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James Hird losing support of Essendon directors

The Essendon board meeting that ratified coach Mark Thompson’s ownership of the team for the remainder of the season also debated whether James Hird should return at all as senior coach for the 2015 and 2016 seasons. 

The growing impression that Hird is hanging on by a thread to his Essendon coaching job has been reinforced by robust debate that took place among club directors infuriated at the suspended Hird’s controversial doorstop interview last week on his return from France. 

Hird said he “definitely” wanted to return to the coach’s box this season and followed undertakings earlier this year that neither he nor his wife Tania would depart from the club’s official company line.

 Hird’s comments left the door open to him working with the team on match days from round 23 this season, despite the club already deciding that would not happen. 

Hird’s employment agreement with Essendon involves clauses that could lead to his rich coaching contract being terminated should he break certain conditions. Some board members believed Hird’s comments last week fuelled more distracting speculation at a time when the team looks headed towards September. 

The club’s new head of football, Neil Craig, had already told the board Thompson must remain sole senior coach for the remainder of 2014. This was also Thompson’s preference and he had been promised full authority for the year when taking on the job. 


Hird is understood to have lost the support of up to three directors. The debate around the board table has involved the danger of one individual becoming bigger than the club. 

Some tension existed between Hird and Thompson during Essendon’s pre-season as Hird occasionally caught up with senior players, including captain Jobe Watson. After Tania Hird’s outburst on the ABC’s 7.30, Watson and his leadership group asked Hird to refrain from ongoing media commentary. 

On Saturday, News Limited journalist Mark Robinson attacked Essendon president Paul Little, calling the club “weak” and “pathetic” for removing Hird from coaching duties for the rest of the season. Contrary to the view being communicated by Essendon, Robinson wrote Thompson wanted Hird back alongside him.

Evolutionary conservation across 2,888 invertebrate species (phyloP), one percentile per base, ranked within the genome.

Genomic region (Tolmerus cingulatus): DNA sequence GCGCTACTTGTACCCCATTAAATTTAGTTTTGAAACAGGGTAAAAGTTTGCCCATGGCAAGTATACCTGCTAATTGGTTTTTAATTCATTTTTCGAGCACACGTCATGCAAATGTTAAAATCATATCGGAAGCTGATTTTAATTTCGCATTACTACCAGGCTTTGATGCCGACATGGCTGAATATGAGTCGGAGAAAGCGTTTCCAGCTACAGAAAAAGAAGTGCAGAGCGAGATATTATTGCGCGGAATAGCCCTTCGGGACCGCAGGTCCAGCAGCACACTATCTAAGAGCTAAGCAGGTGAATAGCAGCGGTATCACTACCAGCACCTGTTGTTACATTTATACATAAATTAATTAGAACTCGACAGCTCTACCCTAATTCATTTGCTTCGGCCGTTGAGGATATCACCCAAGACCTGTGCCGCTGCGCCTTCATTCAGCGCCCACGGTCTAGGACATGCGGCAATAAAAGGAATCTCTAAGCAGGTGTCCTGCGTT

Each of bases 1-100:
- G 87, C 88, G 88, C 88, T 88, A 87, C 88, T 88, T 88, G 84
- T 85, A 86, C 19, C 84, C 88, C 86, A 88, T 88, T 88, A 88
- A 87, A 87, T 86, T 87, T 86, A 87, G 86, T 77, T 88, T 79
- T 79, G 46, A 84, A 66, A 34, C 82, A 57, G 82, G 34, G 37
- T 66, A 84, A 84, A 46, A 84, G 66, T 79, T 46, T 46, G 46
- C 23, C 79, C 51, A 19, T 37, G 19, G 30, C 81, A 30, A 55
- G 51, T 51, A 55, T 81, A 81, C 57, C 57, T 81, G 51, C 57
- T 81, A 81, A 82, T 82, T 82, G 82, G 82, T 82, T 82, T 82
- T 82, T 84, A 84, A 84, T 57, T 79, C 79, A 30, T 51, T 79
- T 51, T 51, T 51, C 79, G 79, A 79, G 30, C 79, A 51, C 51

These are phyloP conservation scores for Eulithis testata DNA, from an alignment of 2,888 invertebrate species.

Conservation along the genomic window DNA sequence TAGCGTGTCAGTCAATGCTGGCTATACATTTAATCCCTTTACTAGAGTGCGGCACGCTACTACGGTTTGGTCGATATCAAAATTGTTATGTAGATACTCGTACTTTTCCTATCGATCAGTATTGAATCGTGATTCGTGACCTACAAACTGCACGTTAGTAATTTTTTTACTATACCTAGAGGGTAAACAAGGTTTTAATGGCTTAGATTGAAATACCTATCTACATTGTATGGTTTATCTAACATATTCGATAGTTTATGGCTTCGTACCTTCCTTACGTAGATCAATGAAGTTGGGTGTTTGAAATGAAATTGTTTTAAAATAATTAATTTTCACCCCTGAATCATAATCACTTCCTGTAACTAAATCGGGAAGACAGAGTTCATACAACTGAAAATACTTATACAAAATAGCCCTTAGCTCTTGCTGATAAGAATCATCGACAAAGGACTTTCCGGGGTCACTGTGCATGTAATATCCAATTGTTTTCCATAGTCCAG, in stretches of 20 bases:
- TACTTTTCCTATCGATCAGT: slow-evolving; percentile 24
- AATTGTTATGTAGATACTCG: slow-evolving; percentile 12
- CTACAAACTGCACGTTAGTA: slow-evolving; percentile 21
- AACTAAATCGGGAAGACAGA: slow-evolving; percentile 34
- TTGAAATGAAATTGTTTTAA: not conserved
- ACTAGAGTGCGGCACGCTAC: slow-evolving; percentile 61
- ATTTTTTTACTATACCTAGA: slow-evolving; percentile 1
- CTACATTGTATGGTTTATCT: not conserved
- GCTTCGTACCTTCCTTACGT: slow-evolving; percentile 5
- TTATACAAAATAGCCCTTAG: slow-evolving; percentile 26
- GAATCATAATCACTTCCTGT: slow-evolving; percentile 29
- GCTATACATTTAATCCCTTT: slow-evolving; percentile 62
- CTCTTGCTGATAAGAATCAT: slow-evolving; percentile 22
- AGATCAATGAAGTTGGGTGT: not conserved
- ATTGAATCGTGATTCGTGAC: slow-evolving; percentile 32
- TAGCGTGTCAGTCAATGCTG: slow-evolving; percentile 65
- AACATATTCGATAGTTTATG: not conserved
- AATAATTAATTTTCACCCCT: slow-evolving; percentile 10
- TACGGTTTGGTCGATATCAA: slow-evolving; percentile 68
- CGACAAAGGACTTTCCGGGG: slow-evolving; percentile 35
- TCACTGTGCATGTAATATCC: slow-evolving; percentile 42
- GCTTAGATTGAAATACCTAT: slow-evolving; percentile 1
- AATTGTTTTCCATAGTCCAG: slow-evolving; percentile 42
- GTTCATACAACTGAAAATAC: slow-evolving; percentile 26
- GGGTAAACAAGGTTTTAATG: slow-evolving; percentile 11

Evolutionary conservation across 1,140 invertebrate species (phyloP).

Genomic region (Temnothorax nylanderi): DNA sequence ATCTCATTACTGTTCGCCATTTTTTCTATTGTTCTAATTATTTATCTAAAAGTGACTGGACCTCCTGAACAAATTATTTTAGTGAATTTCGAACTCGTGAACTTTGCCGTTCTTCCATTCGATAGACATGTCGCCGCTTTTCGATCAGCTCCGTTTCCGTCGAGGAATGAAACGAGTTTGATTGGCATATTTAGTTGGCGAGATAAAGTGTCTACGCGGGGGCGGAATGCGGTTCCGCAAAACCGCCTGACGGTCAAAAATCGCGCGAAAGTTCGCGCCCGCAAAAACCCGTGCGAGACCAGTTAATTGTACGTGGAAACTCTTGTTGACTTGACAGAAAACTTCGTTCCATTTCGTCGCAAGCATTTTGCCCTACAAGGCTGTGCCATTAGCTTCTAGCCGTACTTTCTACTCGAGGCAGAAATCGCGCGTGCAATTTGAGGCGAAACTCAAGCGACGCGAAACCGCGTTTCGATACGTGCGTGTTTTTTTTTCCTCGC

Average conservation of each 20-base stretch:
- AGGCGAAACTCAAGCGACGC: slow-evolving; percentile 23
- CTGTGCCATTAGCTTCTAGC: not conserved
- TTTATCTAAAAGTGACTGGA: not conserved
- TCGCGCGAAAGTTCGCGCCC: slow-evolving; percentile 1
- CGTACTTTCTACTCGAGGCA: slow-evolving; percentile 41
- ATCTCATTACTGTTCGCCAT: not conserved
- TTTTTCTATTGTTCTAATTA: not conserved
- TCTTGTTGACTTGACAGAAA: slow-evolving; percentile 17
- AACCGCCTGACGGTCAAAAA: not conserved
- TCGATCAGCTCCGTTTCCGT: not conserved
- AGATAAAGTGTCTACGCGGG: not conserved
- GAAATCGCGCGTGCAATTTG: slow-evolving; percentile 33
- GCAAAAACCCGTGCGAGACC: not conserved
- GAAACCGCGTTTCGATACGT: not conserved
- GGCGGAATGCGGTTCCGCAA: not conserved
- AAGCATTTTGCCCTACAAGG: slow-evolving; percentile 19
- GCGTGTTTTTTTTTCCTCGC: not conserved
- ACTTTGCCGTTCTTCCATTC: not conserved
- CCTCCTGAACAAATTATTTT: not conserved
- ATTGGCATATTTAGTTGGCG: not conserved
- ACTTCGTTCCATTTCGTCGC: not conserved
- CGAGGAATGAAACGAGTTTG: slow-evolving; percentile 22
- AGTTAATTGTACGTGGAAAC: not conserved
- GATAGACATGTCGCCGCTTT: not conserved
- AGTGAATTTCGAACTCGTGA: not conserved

Tim Watson, the influential father of Jobe, has twice stated in recent weeks that Hird should not be involved in those duties for the rest of the season. 

The impression that the Hird camp constantly briefed Robinson was reinforced last year by a detailed legal account from Hird’s former senior counsel Tony Nolan, which was delivered to former Essendon chief executive Ian Robson. Robson told colleagues the itemised account included time charged for a briefing to a News Limited journalist. 

Essendon came close to sacking Hird after Tania Hird spoke to the ABC, making strong accusations against the AFL and former Essendon president David Evans. Both Hirds gave Little an undertaking they would not refer publicly to the events of recent years unless sanctioned by the club. 

Now the club remains embroiled in a number of costly legal disputes with 34 past and present Essendon players facing infraction notices from ASADA.

 Hird’s future also remains contingent upon potential evidence surrounding his role in the club’s dangerous and experimental drugs program. 

The view from Little had been that Hird would deliver a public apology to Essendon stakeholders and the wider football community before returning to his coaching role. That now appears hampered at least for the time being by legal issues. 

Some directors are also frustrated at Little’s non-consultative approach to his presidency, a role that he has attacked with gusto, having spent up to 30 hours a week on Essendon issues. Little did not comment on Monday.